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2012 Sporting Kansas City US Open Cup victory: For the Glory of the City

A look back at the exhilarating win that gave Sporting Kansas City their first title in the new era.

Seattle Sounders FC v Sporting Kansas City Photo by Ed Zurga/Getty Images

Kansas City’s 2004 Open Cup Title: Team, Talisman, Legacy, Tradition for then Wizards and Now

The soggy and humid August evening had left the two sides deadlocked for most of the night. They could not settle the match in regulation, then it was the same in extra time. In the penalty kick shootout, the momentum had swung back and forth like a pendulum until we were here at this one, decisive moment.

The night was all about waiting. For Sporting Kansas City, it had been eight years which may as well have been 80 since their last taste of a title. For the crowd there at LiveSTRONG Sporting Park, weather delays and an even match had sent the contest to its limits as the evening grew later as the final man was sent to take his shot.

Then, a wave of light blue and a section of electric green collectively held their breath as former Wizard Eddie Johnson stepped up to the spot.


“I just don’t get it”


Initial comments from the fanbase in November 2010 when the ownership announced the name change from the Kansas City Wizards to Sporting Kansas City were mixed at best. There had been a lot of positives stemming from the sale of the club in 2006 from Lamar Hunt to OnGoal, highlighted by a new soccer-specific stadium. Not only was the club making strides in cementing itself as a modern MLS club, they had allayed the fear that the team would relocate. The team had drawn the least amount of fans in the league four seasons running from 2005-2008, but attendance was trending up as the team grew closer to a permanent home.

Still, the next phase of the innovation with the name and color change was not met with immediate satisfaction from many voices in the fan base and around the league. Soon, however, that would not matter.

Sporting Kansas City’s fanbase was revitalized following the 2011 rebrand.
Thad Bell

In 2011 the re-brand took visible shape with a new stadium, a new name, new colors, new kits, and, most importantly, a winning team. Sporting Kansas City rattled off several wins en route to winning the Eastern Conference and a full stadium of soccer fans old and new set the city on fire with soccer fever. The storybook season, however, was cut short in the playoffs by the Houston Dynamo.

In 2012 the momentum continued as Sporting KC lit up with league with seven straight wins to start the season. They established themselves as a legitimate contender and tore through the 2012 edition of the US Open Cup with a favorable draw that put them at home for three of four pre-final matches. After dispatching the Philadelphia Union 2-0 on the road in the semifinals, Sporting KC were on their way to their first US Open Cup final since 2004 and the campaign to “Paint the Wall” was on.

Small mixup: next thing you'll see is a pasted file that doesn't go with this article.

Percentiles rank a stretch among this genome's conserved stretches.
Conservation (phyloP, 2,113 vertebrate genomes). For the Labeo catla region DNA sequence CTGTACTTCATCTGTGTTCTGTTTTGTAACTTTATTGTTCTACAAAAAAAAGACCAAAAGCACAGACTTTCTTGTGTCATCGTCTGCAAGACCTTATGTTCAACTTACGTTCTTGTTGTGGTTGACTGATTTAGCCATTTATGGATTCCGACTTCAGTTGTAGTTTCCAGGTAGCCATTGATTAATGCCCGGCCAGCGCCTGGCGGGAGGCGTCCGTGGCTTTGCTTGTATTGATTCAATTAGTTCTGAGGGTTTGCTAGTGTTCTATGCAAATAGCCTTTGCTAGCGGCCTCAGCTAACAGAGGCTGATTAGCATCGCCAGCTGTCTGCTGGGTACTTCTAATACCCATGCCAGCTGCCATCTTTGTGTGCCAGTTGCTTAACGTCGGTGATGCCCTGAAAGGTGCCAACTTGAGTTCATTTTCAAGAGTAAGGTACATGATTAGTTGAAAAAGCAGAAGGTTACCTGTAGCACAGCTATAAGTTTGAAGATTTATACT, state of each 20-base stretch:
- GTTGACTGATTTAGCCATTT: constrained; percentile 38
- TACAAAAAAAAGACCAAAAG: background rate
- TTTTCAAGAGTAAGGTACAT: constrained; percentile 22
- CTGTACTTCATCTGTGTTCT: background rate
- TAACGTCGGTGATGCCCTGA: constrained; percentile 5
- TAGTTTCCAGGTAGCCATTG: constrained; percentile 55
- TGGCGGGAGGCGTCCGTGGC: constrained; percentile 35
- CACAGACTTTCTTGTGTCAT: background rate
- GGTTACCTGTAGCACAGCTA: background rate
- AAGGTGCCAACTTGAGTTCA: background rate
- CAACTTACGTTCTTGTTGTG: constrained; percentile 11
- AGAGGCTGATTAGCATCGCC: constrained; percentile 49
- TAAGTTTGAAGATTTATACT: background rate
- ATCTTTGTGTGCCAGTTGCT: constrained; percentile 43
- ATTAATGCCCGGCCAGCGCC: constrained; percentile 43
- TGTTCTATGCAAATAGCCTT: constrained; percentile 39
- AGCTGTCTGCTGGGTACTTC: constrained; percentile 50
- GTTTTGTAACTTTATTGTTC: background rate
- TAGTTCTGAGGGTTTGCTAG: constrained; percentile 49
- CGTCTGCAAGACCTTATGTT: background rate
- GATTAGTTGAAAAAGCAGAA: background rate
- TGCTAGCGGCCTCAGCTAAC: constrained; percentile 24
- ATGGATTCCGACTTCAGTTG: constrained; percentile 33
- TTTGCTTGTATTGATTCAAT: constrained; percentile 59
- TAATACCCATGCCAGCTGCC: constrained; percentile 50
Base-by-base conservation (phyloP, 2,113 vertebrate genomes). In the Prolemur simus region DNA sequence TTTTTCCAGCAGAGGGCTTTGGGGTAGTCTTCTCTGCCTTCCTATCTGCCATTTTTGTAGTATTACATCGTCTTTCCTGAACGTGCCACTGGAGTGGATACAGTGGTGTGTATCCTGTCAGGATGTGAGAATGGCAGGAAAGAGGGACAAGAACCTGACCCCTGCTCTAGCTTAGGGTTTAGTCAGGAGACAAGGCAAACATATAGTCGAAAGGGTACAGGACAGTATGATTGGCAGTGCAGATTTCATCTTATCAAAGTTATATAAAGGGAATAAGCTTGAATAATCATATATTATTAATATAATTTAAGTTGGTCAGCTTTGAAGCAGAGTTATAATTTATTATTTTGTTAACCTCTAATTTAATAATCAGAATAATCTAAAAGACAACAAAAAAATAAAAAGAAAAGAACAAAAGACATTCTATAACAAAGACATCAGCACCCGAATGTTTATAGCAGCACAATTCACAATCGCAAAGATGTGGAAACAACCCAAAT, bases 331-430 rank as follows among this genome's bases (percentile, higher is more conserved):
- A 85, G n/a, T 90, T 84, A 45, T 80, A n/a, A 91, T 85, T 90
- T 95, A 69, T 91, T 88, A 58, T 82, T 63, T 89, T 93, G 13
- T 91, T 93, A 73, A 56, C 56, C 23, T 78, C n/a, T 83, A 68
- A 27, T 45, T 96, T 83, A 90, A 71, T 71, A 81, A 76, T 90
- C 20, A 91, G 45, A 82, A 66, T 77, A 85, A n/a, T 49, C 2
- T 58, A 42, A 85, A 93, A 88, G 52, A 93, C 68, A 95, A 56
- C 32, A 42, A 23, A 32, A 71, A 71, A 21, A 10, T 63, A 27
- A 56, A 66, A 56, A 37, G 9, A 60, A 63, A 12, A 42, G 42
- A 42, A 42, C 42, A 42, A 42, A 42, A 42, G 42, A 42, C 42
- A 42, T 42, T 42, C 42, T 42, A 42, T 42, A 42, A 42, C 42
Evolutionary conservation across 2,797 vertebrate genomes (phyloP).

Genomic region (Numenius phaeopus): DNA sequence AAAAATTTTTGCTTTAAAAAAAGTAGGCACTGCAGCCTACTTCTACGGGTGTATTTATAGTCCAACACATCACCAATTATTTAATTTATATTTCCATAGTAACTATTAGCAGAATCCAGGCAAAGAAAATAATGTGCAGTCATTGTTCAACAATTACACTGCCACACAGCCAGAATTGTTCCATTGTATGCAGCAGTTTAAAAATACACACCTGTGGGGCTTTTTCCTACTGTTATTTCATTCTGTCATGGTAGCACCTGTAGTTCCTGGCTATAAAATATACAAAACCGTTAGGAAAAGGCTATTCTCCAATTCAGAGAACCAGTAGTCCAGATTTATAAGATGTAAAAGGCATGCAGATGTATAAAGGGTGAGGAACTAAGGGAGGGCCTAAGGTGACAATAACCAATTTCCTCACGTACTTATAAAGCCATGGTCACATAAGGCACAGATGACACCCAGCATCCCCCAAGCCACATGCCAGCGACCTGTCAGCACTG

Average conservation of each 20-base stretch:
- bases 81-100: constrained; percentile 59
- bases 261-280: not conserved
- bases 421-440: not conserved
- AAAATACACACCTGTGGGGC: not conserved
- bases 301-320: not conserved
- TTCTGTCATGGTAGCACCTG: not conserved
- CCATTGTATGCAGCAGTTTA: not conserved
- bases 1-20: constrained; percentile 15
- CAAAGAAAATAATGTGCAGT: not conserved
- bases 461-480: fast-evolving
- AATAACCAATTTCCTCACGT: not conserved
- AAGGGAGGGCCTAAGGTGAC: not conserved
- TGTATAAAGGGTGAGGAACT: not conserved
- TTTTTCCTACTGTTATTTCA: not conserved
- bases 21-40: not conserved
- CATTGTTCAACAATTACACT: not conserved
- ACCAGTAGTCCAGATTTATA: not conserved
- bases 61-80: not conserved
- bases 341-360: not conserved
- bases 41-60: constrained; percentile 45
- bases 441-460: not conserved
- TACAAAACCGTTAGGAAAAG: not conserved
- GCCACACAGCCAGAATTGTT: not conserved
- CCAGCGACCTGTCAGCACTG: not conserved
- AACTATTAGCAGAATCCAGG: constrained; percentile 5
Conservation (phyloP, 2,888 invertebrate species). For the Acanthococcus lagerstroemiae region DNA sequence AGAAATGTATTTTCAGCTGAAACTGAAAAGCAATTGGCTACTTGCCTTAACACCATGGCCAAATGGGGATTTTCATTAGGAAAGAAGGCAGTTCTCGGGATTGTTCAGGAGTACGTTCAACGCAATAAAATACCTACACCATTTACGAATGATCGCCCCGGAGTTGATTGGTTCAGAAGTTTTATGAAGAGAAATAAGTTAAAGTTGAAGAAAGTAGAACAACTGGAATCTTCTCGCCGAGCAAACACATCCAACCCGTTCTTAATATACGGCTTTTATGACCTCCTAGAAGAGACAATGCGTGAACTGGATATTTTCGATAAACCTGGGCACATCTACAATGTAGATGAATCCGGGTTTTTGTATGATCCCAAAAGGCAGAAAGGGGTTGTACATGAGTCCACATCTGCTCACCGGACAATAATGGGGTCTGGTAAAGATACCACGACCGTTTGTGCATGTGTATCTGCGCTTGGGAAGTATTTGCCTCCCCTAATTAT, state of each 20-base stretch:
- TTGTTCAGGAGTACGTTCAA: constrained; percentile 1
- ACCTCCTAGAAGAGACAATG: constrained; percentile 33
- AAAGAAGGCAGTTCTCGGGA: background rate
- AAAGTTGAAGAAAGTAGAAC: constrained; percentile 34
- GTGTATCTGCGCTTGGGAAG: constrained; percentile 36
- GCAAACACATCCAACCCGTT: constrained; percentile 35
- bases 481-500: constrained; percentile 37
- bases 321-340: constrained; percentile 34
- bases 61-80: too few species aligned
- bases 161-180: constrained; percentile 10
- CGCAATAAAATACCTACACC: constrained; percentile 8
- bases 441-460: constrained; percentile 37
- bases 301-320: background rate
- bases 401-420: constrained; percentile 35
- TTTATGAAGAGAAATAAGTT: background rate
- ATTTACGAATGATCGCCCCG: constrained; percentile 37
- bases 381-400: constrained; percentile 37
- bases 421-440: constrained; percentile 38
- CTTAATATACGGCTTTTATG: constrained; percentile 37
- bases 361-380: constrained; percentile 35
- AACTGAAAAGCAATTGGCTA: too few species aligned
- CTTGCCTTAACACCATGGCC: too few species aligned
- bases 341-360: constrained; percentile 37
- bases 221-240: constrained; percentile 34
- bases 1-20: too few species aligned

Both teams were rolling.

In 2009, the Seattle Sounders won the US Open Cup their first year as an MLS side. They followed it up with a repeat title in 2010. Then they did it again in 2011. In three years in the league, Seattle had picked up three trophies and seemed poised to do it again in 2012.

On the other side, Sporting KC were no slouches either. They were contenders for the Supporters Shield and fielded one of the best defenses in the league. Midfielder Roger Espinoza had just come off a breakout performance in the 2012 Olympics for Honduras and would return just in time for the match. This final would showcase two of the better teams in the league.

Going into the match Sporting KC’s defense took a hit as Aurelien Collin was suspended due to yellow card accumulation. Collin had been a stalwart alongside Matt Belser in the center of the back line, leaving a possible vulnerability for Seattle’s potent attack.

Lightning and rain covered the sky as the match approached on August 8th. The start was delayed and the stadium was now covered in rainwater, but the 92 degree weather created a sweaty mass as the stadium filled to seating capacity. A substantial delegation from Seattle created an emerald corner on the Southeast end of the stadium, while the rest was filled with Sporting Blue. Rainbows adorned the sky as the storm rolled away and it was time for kickoff.

A rainbow appears over LiveSTRONG Sporting Park prior to the 2012 US Open Cup final
Thad Bell

The match itself turned out to be a defensive battle but both teams came close to scoring in the first half. Near misses and close saves kept the teams scoreless and it would stay that way until the last ten minutes of the match.